This brings me immediately to the question of alternative employment which is referred to in the Motion. In this respect we in the mining valleys are very hampered and circumscribed. There are geographical difficulties, owing to the narrowness of the valleys, and other difficulties caused by mining subsidence. In the community in which I live, and which I represent, the predominant industry is mining. I cannot give the figures, but I doubt whether there is a more predominantly mining constituency than Abertillery in the whole of Britain. The fact that the two special designated employments mean nothing to us presents us with a great difficulty, and it is also very difficult to find alternative employment.

I have already said that the percentage of unemployed disabled workers is higher in Wales than in the rest of Britain, although I am glad to say that the figures are decreasing. In April, 1952, there were 58,367 registered disabled workers, of whom 7,173 were unemployed. In 1953, the figures went down to 55,704 and 7,210 respectively; in 1954, they were 53,704 and 5,035; in 1955, they were 51,887 and 4,445, and the latest figures. for January, 1956, are 50,585 and 4,459. Hon. Members who represent these communities are very concerned about the human tragedy involved in these figures. We know many of these people personally. Surely nothing can be more heartbreaking, in a time of full employment and increasing wages, than to find oneself almost condemned to the end of one's days to live in misery and frustration. It must be an agonising experience, especially to those who are unemployed.

Let me bring the problem down to the focus of one constituency. In Abertillery, fifty-two disabled workers are unemployed, and the disablement resettlement officers are very concerned because they cannot change the figure; it is solid. It is a hard core, or a nucleous. Year after year this unemployed figure seems to remain the same. Many of these people are pneumoconiotics, and many suffer from pulmonary diseases. It is no use telling them, "If you go to the other valley or down to the towns you will get employment," because many of these people are absolutely unsuited for long travelling to the place of their employment.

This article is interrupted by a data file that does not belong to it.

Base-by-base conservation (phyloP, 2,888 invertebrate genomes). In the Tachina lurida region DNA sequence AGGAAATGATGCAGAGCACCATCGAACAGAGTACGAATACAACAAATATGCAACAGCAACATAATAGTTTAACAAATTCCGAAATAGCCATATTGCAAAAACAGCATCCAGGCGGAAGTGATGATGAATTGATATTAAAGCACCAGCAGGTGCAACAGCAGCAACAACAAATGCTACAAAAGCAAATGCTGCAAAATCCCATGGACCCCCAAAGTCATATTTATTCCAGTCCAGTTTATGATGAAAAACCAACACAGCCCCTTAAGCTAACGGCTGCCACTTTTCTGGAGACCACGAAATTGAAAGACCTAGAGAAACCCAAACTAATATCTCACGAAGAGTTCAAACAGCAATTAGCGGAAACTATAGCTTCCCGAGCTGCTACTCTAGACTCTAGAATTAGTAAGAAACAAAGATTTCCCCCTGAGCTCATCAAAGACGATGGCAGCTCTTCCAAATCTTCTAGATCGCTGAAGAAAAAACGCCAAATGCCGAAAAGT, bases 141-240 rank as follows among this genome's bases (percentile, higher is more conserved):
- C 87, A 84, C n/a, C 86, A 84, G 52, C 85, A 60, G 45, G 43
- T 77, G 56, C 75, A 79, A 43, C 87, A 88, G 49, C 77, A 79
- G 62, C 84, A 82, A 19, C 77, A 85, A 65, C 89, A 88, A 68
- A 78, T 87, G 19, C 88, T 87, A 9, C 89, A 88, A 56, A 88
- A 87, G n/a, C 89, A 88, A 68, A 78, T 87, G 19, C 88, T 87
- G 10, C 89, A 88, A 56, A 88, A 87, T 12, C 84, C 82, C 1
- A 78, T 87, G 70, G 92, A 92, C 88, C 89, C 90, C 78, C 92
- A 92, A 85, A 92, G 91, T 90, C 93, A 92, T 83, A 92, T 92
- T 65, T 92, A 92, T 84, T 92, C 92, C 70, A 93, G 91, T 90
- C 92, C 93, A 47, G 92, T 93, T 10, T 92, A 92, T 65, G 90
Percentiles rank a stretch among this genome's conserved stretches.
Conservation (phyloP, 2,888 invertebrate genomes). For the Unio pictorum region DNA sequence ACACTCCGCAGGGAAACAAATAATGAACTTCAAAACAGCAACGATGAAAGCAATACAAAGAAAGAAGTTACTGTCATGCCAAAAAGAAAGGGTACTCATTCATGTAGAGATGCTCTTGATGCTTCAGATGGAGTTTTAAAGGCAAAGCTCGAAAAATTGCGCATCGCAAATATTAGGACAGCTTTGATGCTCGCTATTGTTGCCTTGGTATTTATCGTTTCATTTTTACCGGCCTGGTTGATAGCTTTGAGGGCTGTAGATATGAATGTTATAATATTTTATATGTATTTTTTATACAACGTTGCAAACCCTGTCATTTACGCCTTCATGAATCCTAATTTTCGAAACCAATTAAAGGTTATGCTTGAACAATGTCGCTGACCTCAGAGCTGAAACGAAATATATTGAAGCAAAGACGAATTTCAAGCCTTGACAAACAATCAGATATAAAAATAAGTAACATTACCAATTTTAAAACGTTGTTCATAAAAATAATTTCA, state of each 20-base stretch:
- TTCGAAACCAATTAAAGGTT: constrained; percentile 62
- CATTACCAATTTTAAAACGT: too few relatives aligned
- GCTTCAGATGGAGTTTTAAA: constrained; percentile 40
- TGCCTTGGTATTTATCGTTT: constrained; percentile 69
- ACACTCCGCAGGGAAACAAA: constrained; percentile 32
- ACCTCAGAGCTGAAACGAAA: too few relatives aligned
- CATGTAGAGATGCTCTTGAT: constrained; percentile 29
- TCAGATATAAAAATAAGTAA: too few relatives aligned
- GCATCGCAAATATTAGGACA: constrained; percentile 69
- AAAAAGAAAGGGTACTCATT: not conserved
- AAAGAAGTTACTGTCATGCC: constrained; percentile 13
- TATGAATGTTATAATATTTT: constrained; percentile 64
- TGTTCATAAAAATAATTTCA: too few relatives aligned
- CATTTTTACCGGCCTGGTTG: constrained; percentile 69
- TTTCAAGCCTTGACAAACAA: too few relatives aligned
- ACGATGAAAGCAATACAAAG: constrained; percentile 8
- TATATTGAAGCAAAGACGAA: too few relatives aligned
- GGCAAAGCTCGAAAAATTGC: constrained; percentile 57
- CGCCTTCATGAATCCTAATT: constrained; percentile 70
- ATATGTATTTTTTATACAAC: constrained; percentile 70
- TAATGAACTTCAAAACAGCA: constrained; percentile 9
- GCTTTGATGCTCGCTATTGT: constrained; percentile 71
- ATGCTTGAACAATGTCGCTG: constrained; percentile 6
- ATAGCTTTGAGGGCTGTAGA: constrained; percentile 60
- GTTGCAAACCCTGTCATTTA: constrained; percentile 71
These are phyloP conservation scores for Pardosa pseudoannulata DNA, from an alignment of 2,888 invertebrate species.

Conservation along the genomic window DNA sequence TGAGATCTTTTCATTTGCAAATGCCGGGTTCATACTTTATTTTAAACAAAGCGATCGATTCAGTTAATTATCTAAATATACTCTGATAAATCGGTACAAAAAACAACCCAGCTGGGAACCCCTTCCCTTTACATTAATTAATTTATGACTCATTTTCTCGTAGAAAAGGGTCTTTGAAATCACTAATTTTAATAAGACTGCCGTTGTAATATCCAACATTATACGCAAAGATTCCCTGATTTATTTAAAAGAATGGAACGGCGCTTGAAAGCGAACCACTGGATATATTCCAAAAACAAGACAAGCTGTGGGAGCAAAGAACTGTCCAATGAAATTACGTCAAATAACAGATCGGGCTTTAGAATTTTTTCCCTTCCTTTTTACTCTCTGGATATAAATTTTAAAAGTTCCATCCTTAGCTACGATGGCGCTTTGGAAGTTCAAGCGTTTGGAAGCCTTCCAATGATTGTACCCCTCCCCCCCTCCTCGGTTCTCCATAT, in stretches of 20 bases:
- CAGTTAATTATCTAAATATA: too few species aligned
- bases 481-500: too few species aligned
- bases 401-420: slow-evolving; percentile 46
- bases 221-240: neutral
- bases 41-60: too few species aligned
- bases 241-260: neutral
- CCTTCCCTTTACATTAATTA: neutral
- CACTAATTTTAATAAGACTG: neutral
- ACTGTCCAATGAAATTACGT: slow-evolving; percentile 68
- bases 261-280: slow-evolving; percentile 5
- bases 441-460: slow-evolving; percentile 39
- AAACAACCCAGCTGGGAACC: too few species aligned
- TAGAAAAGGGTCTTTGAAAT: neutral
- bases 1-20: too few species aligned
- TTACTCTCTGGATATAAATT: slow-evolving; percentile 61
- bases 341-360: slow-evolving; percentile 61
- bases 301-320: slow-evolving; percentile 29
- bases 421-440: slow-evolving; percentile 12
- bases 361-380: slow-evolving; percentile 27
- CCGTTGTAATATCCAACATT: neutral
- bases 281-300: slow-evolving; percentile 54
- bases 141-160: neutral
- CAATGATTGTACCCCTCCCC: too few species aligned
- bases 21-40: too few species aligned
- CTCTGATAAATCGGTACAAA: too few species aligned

This problem has been with us since I became a Member of this House. There is no doubt that many miners are concerned about their more unfortunate brothers who have fallen by the wayside owing to the hazards of the industry. They must surely ask themselves, "What if that were to happen to me?" If I may revert for a moment to the previous debate we have had today, I suggest that here we have a very real psychological problem in industrial relations.

I want to put forward one or two suggestions. This country has a unique institution called Remploy, set up by the provisions of the wonderful Act of 1944—the Disabled Persons (Employment) Act. There is nothing like it anywhere else in the world. The Remploy factory at Abertillery has a waiting list of twenty-five people; people who need sheltered employment and just cannot enter the open market for ordinary industrial jobs. Of the eighty-four people who are working there, fifteen are over sixty years of age, but not one person has been taken into that factory since January, 1954—over two years ago. The twenty-five people of whom I have spoken have been on the list all the time. Remploy has brought light, happiness and real hope to the eighty-four who are working there in a way which cannot be described, but I am concerned about the other twenty-five, who are still waiting to be taken in.

I notice that the Ministry of Labour say that one trade group in the Remploy Association has been able to adopt schemes for home-bound people, who have to work in their homes. The figures are fairly encouraging, but they refer to only one trade group. There are unique problems to be solved in the mining valleys of South Wales, which have such a high rate of accidents in mining and such a large percentage of pneumoconiotics, who cannot be expected to travel long distances to work. Until a few years ago as great a proportion as 80 per cent. of those who suffer from pneumoconiosis in the whole of Britain came from Wales, although the Welsh coalfields employ only one-seventh of the total number of British miners. Surely something can be done to provide employment in the homes of these men through the medium and under the aegis of Remploy.

I have one other question to put to the Minister, who has been very much overworked in these last few days. I thank him for his friendliness and helpfulness. What about the Piercy Committee, which was set up in March, 1953, to inquire into the rehabilitation of disabled workers? I know that the Committee meets regularly and is composed of very fine people who can make a useful contribution, but is it not time that we knew something about its progress?